Fraud and abuse in home health has led to an array of crackdowns from regulators and other authorities, but fraud issues are similarly rampant in Medicaid personal care services, according to a recent report from the Office of Inspector General (OIG). In many cases, patients have been harmed as a result.
OIG has found “significant and persistent compliance, payment and fraud vulnerabilities” within Medicaid personal care services (PCS), according to a recently released report that builds off a previous report form 2012. Medicaid’s PCS benefit typically covers recipients with disabilities and chronic conditions, usually related to activities of daily living (ADLs).
Investigators have found high rates of fraud within Medicare-reimbursed home health care as well, with OIG flagging more than 500 agencies earlier this year as having suspicious practices. In 2015, fraudulent Medicare billing from hospices reached $268 million.
OIG created the Portfolio report in 2012, and has since opened more than 200 investigations involving fraud and patient harm and neglect across the country from agencies that provide personal care services and CPS attendants.
Common Fraud Themes
From 2012 to 2016, cases of fraud took many forms, but a few common themes appeared in the report.
In particular, investigations often centered around personal care services that were either not necessary or not actually provided. Investigations found schemes where caregiving agencies would involve numerous personal care attendants and Medicaid beneficiaries, while other investigations were specific to individual attendants and the beneficiaries they claimed to serve.
Overall, agencies involved in fraud schemes often engaged in “aggressive tactics” to recruit Medicaid beneficiaries to participate, but, in other cases, beneficiaries voluntarily agreed to participate.
For example, a case in Alaska involved more than 40 individuals associated with the personal care services agency, and the owner of the company admitted it had engaged in fraud in several ways, including falsifying time sheets for services not provided to Medicaid recipients. The company also billed Alaska Medicaid for services provided by employees who were not allowed to bill Alaska Medicaid.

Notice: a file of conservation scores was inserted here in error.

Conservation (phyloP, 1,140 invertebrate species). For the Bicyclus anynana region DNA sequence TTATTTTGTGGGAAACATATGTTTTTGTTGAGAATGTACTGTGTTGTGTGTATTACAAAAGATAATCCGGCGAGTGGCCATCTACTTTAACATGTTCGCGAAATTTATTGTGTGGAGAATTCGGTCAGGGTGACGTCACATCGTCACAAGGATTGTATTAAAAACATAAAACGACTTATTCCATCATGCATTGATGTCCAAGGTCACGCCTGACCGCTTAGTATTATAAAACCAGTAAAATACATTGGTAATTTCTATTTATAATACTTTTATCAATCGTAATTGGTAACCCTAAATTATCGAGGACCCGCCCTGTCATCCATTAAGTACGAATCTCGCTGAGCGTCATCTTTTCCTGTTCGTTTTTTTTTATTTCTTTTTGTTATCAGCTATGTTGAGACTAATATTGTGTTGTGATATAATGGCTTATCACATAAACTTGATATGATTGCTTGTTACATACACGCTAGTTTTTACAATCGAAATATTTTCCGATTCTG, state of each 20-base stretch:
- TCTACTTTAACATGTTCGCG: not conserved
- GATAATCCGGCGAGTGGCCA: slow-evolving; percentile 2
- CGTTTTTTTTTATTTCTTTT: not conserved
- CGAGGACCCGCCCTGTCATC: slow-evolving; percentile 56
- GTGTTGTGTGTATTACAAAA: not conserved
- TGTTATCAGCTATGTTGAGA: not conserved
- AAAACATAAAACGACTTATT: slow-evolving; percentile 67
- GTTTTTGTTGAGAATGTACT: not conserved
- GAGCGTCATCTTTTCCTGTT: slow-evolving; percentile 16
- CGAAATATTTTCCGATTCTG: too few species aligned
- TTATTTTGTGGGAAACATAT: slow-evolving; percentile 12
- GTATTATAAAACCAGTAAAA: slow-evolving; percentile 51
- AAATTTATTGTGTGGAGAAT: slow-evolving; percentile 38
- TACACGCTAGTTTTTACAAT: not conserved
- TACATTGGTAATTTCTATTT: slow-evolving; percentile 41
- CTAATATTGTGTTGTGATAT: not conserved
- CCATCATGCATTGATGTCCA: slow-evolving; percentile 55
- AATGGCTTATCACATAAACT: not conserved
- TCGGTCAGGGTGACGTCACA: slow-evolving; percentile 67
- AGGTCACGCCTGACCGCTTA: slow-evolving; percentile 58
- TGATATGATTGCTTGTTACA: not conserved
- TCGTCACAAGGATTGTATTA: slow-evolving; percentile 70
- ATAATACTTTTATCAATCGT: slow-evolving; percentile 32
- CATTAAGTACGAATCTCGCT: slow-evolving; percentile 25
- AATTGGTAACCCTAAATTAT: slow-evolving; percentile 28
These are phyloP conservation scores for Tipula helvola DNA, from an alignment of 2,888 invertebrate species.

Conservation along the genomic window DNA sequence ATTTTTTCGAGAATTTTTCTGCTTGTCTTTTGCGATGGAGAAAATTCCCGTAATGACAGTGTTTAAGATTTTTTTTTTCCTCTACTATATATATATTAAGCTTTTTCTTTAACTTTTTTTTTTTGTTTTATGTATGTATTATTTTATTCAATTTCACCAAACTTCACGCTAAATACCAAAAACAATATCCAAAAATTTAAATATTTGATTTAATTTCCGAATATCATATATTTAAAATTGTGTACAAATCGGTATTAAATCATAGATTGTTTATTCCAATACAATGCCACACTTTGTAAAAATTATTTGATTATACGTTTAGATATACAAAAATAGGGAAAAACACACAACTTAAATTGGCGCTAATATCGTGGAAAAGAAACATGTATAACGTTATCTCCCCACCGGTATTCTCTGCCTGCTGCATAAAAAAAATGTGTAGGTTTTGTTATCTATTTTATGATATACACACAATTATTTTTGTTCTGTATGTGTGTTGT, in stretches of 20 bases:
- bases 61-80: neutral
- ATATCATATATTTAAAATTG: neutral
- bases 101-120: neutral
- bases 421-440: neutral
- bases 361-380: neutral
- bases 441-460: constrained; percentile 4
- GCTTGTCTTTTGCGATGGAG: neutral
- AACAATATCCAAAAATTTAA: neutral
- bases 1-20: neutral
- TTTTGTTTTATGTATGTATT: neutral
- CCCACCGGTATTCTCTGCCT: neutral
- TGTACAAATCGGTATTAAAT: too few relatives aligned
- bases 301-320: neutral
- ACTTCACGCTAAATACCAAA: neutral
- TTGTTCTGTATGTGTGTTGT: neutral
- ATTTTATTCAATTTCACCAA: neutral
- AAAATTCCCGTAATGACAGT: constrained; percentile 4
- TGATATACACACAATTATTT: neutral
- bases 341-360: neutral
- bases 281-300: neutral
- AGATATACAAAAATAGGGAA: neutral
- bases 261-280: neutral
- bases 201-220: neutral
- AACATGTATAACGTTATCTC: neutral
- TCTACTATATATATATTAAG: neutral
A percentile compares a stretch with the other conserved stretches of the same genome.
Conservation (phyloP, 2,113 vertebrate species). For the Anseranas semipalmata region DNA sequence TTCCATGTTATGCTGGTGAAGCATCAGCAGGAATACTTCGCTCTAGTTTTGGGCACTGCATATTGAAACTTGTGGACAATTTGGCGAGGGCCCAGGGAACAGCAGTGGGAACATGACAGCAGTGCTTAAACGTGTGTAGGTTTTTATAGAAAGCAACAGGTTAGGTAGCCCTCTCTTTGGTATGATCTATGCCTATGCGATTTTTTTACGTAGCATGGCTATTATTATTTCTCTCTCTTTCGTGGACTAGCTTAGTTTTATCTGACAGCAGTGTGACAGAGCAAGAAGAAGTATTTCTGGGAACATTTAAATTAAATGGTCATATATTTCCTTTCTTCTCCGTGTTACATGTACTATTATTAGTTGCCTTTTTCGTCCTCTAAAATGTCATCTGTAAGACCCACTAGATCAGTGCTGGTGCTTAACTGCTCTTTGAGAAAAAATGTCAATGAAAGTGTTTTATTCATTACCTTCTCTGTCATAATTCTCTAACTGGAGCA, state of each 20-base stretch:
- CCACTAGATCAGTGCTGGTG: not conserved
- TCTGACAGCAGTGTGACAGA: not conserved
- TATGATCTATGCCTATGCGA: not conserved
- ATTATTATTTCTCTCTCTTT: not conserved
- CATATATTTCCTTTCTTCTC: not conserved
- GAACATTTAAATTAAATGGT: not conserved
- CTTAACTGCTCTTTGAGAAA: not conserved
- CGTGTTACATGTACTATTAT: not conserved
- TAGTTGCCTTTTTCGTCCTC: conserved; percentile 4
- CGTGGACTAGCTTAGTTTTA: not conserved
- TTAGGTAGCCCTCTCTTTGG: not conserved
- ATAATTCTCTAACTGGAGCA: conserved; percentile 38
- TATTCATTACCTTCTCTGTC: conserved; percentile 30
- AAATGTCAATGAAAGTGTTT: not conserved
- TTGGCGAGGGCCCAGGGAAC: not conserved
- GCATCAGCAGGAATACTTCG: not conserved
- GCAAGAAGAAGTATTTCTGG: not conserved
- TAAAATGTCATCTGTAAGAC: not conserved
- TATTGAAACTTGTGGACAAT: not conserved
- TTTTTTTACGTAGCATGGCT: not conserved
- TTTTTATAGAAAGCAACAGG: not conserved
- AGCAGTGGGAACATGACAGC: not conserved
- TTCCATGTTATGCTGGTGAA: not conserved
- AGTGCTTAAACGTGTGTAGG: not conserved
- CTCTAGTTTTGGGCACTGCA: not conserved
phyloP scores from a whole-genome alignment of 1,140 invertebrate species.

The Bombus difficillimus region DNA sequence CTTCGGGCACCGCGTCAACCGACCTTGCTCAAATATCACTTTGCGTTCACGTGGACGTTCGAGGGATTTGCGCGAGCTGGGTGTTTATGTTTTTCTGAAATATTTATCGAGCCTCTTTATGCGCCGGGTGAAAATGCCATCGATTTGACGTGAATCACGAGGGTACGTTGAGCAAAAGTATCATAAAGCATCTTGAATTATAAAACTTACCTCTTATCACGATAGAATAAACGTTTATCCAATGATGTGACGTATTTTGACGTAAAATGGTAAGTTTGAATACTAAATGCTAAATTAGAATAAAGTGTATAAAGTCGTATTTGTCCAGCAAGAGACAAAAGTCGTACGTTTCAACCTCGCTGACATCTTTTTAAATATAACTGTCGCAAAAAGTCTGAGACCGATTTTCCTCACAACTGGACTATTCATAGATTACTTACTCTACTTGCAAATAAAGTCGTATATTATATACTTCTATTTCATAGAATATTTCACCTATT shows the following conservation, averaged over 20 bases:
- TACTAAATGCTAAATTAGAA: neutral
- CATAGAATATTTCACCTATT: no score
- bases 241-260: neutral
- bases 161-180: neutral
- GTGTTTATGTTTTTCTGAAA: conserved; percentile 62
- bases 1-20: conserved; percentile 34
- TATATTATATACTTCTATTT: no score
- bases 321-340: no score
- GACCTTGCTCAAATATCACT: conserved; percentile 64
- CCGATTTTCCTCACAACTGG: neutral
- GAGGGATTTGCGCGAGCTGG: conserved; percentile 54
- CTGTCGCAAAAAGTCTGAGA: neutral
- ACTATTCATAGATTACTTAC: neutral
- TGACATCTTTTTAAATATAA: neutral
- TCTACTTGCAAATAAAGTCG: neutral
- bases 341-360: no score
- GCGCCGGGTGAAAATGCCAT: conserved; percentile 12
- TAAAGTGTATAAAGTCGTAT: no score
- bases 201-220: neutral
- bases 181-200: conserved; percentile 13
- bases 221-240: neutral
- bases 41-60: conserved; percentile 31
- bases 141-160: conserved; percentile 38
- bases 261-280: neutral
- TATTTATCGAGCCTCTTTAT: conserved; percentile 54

Another case in Missouri involved a PCS attendant who submitted times sheets for more than 130 days in 2013 that indicated she was providing care to four beneficiaries, when in fact she was simultaneously working a full-time job.
In addition to financial losses from fraudulent billings, the report uncovered instances in which patients were harmed, as well. Cases where abuse or neglect of the beneficiaries was present resulted in deaths, hospitalizations and other degrees of patient harm, according to the report. In other cases, attendants were on the job while they were impaired, sometimes under the influence of the drugs that had been prescribed to the beneficiaries in their care.
Part of the problem is that vulnerable patients may not be able to report abuse or neglect. And most attendants are not supervised in the home, leaving the monitoring of care and reporting up to the beneficiary. Many times, these cases involved relatives of the beneficiary who were being paid as their PCS attendant.
In an effort to combat fraud and abuse and neglect, OIG has been discussing potential administrative actions with the Centers for Medicare & Medicaid Services (CMS), including issuing an informational bulletin to states that outlines how they can improve internal controls for personal care services.
In addition, OIG recommends that CMS establish minimum federal qualifications and screening standards, including background checks, for workers; require states to enroll or register all attendants and assign them unique numbers; require all PCS claims identify dates of service and the attendant who provided the care; and consider whether additional controls are needed.
“OIG believes that CMS needs to take regulatory action to establish safeguards that will prevent fraudulent or abusive providers from enrolling or remaining as PCS attendants and better protect the PCS program from fraud and patient harm and neglect,” the report concludes. The report made no mention if CMS agrees or disagrees with these recommendations.
Written by Amy Baxter